Chancellor of the Exchequer Rishi Sunak needs to do more to help low-income households with rising energy bills.
That was the opinion of experts who spoke of the crippling impacts that the changes to the price cap are set to have on the British public.
The price cap increased from £1,278 to £1,971 on 1st April, with predictions that this could raise again to £2,599.92 from Cornwall Insight.
This increase would mean energy prices would have doubled within a year, leading to many experts being worried of consumers’ abilities to cope financially.
Frances O’Grady, Trades Union Congress General Secretary, said: “Rishi Sunak must come to parliament and present an emergency budget. We need a proper package of economic support for families. Britain faces the worst living standards crisis in generations.
“We need an emergency budget to bring down energy bills and to boost pay, universal credit and pensions.”
Dr Craig Lowrey from Cornwall Insight added: “While the government’s £350 worth of support will provide some respite to consumers this time around – albeit not far enough – with the cap almost guaranteed to rise again, the government will need to look at expanding the scale and scope of this support after October at the very least.”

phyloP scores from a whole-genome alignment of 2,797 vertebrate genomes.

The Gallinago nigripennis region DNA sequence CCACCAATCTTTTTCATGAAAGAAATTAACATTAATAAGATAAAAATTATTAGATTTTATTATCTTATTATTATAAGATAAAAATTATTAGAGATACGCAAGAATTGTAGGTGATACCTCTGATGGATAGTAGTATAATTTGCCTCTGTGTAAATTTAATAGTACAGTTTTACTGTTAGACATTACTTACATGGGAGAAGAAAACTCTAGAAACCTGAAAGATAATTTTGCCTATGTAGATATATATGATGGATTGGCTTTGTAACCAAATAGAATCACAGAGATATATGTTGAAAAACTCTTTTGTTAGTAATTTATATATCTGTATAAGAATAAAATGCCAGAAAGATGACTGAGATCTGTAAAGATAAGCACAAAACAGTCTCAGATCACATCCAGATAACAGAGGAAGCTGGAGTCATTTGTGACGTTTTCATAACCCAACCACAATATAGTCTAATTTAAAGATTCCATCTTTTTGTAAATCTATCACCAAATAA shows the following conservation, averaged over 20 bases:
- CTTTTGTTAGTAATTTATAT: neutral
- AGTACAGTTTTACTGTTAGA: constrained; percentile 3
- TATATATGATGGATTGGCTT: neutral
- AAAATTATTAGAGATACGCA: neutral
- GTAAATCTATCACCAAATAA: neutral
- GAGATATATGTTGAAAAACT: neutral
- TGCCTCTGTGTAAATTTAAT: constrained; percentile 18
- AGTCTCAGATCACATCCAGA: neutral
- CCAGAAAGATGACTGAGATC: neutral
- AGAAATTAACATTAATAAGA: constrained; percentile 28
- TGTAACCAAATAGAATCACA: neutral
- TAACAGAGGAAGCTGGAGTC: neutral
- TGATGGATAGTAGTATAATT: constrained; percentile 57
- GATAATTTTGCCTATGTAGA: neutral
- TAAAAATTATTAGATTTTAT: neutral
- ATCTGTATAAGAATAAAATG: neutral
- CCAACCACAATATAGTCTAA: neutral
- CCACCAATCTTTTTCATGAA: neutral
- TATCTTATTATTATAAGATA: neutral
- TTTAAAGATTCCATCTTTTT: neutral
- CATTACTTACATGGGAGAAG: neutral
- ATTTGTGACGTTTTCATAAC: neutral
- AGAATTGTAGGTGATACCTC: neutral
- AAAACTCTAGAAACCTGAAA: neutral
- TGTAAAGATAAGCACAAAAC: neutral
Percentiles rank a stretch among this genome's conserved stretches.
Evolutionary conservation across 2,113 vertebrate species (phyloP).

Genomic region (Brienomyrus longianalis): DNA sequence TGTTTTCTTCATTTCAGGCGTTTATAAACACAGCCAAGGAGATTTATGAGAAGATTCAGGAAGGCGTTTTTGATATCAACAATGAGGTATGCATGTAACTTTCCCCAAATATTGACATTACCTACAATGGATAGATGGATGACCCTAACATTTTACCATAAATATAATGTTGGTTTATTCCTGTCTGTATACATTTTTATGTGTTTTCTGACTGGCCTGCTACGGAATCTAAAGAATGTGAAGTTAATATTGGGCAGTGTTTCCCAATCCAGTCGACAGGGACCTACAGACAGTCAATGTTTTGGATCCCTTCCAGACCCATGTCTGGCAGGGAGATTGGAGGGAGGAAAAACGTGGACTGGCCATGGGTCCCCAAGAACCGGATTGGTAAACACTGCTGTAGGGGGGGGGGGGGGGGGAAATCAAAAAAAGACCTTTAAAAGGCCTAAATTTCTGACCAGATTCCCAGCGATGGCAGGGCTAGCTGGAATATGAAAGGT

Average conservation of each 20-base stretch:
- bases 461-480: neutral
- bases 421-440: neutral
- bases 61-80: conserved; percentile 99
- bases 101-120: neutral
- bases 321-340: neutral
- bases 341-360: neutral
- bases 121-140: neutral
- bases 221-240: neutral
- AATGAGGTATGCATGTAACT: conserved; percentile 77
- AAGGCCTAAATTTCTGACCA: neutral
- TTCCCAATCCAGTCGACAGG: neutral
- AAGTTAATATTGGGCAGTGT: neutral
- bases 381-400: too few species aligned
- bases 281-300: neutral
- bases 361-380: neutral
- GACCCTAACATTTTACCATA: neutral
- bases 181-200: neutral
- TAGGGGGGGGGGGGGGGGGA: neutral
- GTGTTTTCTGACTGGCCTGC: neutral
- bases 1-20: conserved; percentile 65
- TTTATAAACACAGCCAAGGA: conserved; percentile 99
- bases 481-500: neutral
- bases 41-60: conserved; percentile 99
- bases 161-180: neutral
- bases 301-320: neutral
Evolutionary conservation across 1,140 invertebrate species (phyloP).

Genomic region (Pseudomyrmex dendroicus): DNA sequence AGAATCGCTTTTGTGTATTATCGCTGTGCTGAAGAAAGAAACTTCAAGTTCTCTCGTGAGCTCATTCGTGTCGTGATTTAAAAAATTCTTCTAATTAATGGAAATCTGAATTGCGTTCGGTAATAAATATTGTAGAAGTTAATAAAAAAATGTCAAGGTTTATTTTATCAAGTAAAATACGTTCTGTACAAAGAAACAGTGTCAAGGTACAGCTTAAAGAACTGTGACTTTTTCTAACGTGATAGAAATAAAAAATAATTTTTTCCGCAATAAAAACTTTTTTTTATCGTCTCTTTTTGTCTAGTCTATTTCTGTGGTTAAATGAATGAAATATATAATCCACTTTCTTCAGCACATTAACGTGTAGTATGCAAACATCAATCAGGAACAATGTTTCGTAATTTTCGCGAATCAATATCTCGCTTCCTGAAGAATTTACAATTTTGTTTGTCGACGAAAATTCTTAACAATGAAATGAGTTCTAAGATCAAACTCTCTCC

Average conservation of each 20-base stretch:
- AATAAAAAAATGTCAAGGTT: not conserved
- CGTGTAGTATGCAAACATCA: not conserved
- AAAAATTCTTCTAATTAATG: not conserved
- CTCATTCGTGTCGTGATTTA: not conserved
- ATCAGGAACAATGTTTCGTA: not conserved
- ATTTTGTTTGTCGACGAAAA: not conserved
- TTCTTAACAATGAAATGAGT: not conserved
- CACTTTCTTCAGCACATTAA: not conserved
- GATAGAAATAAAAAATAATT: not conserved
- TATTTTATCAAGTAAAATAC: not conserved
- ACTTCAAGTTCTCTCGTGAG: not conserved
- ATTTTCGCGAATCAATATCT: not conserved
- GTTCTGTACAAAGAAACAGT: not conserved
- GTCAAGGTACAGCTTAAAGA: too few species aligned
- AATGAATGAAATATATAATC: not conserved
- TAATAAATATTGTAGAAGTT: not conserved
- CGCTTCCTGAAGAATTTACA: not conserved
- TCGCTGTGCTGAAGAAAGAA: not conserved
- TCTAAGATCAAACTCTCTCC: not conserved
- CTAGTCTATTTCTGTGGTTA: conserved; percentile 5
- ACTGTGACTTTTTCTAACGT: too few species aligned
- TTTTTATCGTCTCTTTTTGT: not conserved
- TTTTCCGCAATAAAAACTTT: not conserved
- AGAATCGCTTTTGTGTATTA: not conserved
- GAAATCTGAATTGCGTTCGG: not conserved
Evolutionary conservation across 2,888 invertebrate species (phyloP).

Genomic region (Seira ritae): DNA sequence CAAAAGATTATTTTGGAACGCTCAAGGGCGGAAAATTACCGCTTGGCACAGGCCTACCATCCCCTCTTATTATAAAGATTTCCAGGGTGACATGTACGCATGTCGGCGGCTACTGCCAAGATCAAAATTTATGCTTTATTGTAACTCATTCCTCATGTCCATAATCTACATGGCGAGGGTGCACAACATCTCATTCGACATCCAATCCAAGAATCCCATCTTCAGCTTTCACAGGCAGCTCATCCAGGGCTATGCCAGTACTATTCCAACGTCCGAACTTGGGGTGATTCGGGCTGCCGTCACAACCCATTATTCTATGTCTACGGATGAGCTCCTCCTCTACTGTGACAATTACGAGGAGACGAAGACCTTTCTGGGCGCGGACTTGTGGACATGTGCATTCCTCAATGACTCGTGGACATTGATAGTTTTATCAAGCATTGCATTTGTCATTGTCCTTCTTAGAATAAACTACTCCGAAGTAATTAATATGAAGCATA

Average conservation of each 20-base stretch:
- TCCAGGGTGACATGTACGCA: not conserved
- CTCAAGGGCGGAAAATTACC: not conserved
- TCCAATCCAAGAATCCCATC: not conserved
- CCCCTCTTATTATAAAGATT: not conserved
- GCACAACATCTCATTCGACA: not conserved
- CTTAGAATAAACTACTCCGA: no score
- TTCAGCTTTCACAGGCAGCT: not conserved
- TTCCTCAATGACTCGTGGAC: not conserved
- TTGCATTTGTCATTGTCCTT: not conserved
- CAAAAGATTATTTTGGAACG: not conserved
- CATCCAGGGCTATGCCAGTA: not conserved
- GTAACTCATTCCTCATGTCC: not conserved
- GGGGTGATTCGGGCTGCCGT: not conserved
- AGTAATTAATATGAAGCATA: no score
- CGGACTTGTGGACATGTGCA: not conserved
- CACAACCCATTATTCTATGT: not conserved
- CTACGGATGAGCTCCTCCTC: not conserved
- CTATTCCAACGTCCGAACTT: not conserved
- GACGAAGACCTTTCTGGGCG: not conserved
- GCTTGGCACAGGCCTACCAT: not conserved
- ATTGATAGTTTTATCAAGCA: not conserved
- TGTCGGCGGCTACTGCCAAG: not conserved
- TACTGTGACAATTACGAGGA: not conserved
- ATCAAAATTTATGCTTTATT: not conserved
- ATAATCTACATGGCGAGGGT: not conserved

Charity Citizens Advice also revealed that for the third month in a row it broke its record for support in the crisis, estimating that five million people won’t be able to pay their energy bills from April and this could hit more than 14 million with the projected secondary rise in October.
Former Senior Economist at Ofgem, David Osmon, said: “Ofgem’s policy of raising the standing charge instead of the price per unit of energy is perverse.”
A government spokesperson said: “We understand that people are struggling with the rising cost of living – we can’t shield everyone from the global challenges we face but we’re putting billions of pounds back into the pockets of hard-working families across the UK.
“We are taking action worth over £22 billion in the next financial year to help people with the cost of their energy bills and to ensure people keep more of their money.”